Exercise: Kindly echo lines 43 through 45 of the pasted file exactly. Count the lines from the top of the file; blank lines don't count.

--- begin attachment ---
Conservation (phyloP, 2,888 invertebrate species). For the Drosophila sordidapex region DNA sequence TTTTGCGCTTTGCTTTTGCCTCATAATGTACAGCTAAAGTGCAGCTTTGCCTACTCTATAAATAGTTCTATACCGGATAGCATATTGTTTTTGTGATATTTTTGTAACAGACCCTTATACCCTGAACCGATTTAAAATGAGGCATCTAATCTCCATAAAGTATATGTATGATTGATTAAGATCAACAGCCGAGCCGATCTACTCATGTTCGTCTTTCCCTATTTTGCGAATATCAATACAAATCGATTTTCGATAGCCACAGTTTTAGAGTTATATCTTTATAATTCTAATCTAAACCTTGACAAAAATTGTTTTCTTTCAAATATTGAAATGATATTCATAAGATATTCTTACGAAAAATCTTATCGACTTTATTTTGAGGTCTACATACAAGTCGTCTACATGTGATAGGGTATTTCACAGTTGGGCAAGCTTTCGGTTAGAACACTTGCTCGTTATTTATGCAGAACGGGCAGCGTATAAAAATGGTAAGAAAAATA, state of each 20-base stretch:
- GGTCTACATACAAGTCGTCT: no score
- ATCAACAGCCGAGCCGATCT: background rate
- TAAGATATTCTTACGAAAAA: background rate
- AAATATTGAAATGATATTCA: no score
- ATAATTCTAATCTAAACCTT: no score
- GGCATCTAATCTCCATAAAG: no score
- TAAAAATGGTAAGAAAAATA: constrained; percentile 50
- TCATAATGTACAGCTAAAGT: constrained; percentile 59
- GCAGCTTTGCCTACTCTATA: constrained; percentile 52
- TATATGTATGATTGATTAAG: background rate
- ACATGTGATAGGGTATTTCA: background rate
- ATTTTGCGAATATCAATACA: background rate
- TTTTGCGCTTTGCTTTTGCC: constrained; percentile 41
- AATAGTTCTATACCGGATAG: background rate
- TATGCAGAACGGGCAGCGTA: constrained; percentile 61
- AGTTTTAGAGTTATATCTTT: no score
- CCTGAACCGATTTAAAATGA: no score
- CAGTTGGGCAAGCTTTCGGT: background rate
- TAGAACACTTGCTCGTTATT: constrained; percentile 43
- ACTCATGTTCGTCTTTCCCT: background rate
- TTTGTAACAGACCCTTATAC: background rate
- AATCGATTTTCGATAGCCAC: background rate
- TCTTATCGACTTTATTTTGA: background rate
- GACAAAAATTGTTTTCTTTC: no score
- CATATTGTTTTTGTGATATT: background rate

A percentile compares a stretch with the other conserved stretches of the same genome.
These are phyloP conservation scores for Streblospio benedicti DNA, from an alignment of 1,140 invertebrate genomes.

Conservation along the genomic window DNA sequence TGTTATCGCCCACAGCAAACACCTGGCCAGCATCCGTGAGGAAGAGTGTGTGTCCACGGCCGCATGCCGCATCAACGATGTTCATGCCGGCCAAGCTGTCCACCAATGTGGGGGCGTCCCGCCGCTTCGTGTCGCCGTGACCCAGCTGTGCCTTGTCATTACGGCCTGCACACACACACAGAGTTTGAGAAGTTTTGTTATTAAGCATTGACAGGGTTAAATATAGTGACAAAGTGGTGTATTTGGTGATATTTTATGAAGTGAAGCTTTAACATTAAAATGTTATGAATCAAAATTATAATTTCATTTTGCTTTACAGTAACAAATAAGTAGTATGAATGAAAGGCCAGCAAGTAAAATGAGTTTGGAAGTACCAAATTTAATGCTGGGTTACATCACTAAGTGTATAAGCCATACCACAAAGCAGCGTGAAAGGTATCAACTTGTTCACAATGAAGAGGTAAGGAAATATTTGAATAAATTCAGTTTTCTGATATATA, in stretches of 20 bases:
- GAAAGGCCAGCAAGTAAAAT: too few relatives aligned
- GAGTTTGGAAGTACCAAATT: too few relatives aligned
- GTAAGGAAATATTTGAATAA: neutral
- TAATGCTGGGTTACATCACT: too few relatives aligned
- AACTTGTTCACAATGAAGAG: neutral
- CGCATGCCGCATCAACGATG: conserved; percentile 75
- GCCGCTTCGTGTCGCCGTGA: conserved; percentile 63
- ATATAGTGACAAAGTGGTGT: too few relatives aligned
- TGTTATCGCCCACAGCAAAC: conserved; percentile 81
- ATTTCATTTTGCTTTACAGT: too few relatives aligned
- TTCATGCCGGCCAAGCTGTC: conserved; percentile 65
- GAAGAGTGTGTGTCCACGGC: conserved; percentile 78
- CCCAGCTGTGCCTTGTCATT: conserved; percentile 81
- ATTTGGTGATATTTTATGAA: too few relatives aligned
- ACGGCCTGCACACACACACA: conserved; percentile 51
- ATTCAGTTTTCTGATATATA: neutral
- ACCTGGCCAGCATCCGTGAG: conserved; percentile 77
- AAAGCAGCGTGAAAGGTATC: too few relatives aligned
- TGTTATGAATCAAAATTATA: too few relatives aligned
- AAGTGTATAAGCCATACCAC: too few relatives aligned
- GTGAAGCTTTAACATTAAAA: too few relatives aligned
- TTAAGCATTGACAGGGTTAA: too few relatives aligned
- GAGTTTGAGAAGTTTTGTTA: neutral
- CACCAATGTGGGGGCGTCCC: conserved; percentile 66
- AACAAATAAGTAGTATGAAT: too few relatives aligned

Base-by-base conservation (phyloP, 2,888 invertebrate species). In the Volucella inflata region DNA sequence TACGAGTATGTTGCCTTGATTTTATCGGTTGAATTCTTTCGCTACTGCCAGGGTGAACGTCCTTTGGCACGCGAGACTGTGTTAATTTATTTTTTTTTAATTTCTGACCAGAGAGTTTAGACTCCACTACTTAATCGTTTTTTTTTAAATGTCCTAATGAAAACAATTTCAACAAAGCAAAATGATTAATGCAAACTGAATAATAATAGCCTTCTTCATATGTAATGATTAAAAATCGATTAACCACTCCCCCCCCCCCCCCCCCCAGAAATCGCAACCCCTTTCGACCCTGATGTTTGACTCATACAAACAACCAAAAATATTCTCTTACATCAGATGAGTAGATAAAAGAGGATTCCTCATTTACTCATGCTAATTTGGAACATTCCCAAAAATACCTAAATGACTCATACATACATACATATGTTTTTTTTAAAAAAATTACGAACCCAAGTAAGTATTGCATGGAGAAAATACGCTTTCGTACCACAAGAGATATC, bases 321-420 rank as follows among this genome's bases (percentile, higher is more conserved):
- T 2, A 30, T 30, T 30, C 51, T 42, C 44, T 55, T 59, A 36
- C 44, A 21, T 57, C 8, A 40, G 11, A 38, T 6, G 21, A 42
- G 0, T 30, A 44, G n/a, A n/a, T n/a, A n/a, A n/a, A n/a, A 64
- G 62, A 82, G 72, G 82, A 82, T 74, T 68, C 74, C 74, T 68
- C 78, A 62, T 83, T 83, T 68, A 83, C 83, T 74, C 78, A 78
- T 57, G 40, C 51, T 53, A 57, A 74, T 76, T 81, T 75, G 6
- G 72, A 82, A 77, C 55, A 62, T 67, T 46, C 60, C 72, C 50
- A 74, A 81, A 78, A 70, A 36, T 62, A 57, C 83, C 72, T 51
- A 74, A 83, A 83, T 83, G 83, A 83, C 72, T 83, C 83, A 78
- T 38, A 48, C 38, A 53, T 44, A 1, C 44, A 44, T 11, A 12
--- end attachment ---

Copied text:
- ATTTGGTGATATTTTATGAA: too few relatives aligned
- ACGGCCTGCACACACACACA: conserved; percentile 51
- ATTCAGTTTTCTGATATATA: neutral